PHNO SCIENCE & INFOTECH NEWS
(Mini Reads followed by Full Reports)

DIGITAL NOMAD: HOW A BATANES LASS TRAVELS THE WORLD


Aileen Adalid in Chiang Mai, Thailand 
- A pretty lass from Batanes province quit her high-profile job in an investment bank two years ago to pursue her dream of travelling the world. Today, Aileen Adalid is a 23-year-old blogger and entrepreneur who hops from one continent to another, using proceeds from her online businesses. “At the young age of 21, I quit my corporate job in 2013 to go after my ‘real’ dream which was to lead a sustainable traveling lifestyle. I first started out as a digital nomad, offering my services online in order to fund my travels. After a year of work and travel, jumping from one continent to another, one of the jobs that I did had inspired the business that I own now,” Adalid says in an email message, while she is on a European tour. Adalid, who describes herself as a digital nomad and owns e-commerce website AdalidGear.com and travel blog Iamaileen.com, says her experience shows that “a non-rich Filipina can travel the world sustainably with only a third-world passport.”  “No matter the age, a big life change is possible,” she says. READ MORE...

ALSO: Pope Franci’s old iPad fetches $30,500 at auction


MONTEVIDEO: An iPad that belonged to Argentina-born Pope Francis went under the hammer for $30,500 on Tuesday, autioneers in Uruguay said. Montevideo-based auction house Castells said the winning bid was placed by telephone. Local media threw a spotlight on the iPad last year. The pope gave it — complete with its His Holiness Francis label and a Vatican certificate of authenticity — to an Uruguayan priest as a gift. It ended up being donated to a local school by the priest, before being auctioned off to raise money. AFP READ MORE FROM REUTERS...

ALSO: Pope Francis isn’t joining Facebook despite efforts to recruit him.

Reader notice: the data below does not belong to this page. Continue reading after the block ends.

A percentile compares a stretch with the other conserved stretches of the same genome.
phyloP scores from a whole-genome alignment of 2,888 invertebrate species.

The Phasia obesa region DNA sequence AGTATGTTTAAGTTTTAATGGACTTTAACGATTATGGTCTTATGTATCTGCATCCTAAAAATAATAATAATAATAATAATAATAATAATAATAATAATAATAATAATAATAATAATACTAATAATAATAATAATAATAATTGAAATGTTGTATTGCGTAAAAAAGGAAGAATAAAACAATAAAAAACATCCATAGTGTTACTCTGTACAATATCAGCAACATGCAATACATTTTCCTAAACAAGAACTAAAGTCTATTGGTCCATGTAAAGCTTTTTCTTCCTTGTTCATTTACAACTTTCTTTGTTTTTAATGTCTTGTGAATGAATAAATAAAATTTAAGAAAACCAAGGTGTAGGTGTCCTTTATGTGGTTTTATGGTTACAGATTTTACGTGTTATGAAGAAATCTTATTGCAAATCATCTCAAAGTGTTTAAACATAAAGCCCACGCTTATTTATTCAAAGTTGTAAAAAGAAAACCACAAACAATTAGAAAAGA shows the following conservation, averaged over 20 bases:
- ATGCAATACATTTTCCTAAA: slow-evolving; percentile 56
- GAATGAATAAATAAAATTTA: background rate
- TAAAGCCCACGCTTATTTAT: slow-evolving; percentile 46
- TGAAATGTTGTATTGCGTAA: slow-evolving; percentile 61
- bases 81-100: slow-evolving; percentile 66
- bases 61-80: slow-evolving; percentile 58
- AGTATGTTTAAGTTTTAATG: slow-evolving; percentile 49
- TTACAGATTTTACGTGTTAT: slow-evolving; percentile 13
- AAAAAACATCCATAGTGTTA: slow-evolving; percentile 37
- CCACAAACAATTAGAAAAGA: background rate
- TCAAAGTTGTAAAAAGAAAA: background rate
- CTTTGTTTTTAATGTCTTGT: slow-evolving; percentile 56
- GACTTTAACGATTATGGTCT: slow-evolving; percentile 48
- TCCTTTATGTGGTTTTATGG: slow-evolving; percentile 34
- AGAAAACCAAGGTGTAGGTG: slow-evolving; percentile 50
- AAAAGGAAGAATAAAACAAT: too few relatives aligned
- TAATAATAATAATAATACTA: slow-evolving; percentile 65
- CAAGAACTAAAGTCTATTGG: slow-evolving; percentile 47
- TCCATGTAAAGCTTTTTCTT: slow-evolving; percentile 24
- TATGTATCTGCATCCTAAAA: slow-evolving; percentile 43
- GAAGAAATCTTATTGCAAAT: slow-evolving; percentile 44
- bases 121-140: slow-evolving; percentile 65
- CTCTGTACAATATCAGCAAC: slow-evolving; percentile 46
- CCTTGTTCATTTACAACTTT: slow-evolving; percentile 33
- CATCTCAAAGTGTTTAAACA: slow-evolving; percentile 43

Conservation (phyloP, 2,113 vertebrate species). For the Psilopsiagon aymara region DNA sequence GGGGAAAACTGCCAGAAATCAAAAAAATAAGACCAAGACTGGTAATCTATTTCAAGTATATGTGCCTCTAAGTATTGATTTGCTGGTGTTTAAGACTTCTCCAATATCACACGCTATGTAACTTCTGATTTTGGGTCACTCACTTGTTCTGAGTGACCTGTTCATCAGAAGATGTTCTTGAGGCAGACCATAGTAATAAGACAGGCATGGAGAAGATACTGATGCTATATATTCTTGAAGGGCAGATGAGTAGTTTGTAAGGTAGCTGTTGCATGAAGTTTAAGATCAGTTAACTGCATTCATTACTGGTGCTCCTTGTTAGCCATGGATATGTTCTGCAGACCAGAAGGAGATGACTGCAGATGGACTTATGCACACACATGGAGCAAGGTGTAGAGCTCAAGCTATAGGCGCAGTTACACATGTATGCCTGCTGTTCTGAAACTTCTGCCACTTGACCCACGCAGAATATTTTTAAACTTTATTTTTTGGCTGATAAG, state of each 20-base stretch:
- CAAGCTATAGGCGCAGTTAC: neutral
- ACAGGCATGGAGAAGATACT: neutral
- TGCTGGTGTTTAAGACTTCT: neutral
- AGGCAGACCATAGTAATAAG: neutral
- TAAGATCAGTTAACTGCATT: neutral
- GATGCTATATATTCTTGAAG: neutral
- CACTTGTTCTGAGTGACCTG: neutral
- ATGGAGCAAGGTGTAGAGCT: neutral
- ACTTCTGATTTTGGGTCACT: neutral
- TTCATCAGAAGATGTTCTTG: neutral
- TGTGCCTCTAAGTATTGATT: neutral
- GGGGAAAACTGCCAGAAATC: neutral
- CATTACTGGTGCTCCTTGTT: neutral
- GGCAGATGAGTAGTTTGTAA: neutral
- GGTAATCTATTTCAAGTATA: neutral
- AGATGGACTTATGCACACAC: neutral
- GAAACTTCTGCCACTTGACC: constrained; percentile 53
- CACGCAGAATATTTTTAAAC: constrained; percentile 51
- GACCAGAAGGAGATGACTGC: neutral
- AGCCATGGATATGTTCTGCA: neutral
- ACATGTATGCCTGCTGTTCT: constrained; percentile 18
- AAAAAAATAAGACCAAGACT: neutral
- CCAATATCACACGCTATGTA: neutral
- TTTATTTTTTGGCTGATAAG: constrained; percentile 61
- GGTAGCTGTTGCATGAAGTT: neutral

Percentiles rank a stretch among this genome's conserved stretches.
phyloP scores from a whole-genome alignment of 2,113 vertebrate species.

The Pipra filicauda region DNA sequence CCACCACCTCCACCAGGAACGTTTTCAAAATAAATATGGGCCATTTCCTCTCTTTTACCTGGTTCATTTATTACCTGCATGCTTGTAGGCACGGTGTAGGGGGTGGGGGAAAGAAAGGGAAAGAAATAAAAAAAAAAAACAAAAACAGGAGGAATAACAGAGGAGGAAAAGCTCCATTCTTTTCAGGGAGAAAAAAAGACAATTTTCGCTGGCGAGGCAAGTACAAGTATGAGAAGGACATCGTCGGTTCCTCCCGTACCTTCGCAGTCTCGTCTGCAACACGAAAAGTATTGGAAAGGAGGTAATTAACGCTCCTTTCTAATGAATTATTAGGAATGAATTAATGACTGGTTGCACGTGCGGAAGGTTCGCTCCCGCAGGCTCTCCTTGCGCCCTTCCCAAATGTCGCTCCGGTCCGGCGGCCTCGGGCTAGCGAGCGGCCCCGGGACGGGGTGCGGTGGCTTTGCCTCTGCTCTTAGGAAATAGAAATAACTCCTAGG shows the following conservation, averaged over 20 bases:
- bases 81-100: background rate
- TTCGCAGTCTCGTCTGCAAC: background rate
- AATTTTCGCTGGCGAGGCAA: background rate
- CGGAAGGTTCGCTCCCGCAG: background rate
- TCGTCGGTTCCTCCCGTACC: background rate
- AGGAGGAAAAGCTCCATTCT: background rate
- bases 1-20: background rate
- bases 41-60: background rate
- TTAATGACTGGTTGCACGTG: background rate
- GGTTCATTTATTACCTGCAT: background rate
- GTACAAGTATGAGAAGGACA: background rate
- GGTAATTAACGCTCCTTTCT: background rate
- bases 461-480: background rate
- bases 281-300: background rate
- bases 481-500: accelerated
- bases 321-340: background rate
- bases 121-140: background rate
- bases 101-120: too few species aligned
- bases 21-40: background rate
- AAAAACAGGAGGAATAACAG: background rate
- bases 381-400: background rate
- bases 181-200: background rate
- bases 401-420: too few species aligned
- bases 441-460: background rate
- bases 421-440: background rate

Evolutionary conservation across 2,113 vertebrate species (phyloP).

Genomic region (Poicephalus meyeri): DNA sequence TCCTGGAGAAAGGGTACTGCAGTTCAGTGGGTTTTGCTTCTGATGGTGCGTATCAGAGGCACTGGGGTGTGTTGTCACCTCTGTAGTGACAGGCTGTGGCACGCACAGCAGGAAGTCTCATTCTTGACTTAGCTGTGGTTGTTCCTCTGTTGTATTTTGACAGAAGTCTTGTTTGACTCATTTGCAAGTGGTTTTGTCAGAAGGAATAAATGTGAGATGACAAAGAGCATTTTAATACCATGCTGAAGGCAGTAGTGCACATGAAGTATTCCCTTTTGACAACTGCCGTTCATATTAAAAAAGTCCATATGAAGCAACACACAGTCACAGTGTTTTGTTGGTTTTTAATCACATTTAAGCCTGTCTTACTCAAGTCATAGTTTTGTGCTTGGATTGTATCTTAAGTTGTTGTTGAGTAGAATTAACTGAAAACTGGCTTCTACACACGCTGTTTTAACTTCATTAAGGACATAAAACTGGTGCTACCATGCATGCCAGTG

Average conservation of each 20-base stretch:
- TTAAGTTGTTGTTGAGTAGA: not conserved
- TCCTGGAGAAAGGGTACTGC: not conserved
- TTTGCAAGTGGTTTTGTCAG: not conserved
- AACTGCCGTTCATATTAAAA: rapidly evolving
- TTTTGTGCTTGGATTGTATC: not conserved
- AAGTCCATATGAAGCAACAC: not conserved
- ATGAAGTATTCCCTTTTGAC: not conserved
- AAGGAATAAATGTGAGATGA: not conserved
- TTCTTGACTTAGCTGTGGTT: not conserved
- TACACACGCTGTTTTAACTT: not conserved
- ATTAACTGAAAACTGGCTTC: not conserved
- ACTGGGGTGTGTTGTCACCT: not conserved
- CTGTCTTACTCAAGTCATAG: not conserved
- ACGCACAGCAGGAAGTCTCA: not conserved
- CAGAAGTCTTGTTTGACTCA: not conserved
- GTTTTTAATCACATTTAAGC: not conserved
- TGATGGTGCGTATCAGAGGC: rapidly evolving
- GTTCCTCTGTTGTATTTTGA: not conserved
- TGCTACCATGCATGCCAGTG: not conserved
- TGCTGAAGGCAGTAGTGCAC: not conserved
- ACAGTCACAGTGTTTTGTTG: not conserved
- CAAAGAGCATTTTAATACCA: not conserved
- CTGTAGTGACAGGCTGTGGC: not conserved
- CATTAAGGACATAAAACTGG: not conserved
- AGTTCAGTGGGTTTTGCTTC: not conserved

Pope Francis, as you probably know, is on Twitter (@Pontifex). But he is not going to join the world’s largest social network, Facebook, and the reason is that the Vatican is a tad too worried about abusive comments. 
Facebook representatives recently visited the Vatican to argue that the leader of the world’s largest Christian church should have a profile on the world’s largest social network. But the archbishop in charge of the church’s media strategy, Claudio Maria Celli, said Pope Francis will stay off Facebook over concerns about abusive comments. The rejection of Facebook is surprising because the Vatican has otherwise embraced social media. Francis recently called the internet “a gift from God.”  The pope’s predecessor, Benedict, joined Twitter in 2012, which was widely seen as a savvy move to expand the reach of the Catholic gospel. Celli, whose official title is “president of the Pontifical Council for Social Communication,” was there when Benedict sent the first papal tweet. The accounts were passed on to Francis, whose delegates tweet on his behalf about once a day in nine languages. But some cardinals have been concerned about the profane replies that @Pontifex often receives on Twitter, Celli said at a lunch in New York hosted by DeSales Media. He said the issue caused a “crisis” at the Vatican when the accounts were created. READ MORE...


READ FULL MEDIA REPORTS:

How a Batanes lass travels the world


Aileen Adalid in Chiang Mai, Thailand

MANILA, APRIL 20, 2015 (MANILA STANDARD) By Roderick T. dela Cruz | Apr. 11, 2015 at 10:20pm  - A pretty lass from Batanes province quit her high-profile job in an investment bank two years ago to pursue her dream of travelling the world.

Today, Aileen Adalid is a 23-year-old blogger and entrepreneur who hops from one continent to another, using proceeds from her online businesses.

“At the young age of 21, I quit my corporate job in 2013 to go after my ‘real’ dream which was to lead a sustainable traveling lifestyle. I first started out as a digital nomad, offering my services online in order to fund my travels. After a year of work and travel, jumping from one continent to another, one of the jobs that I did had inspired the business that I own now,” Adalid says in an email message, while she is on a European tour.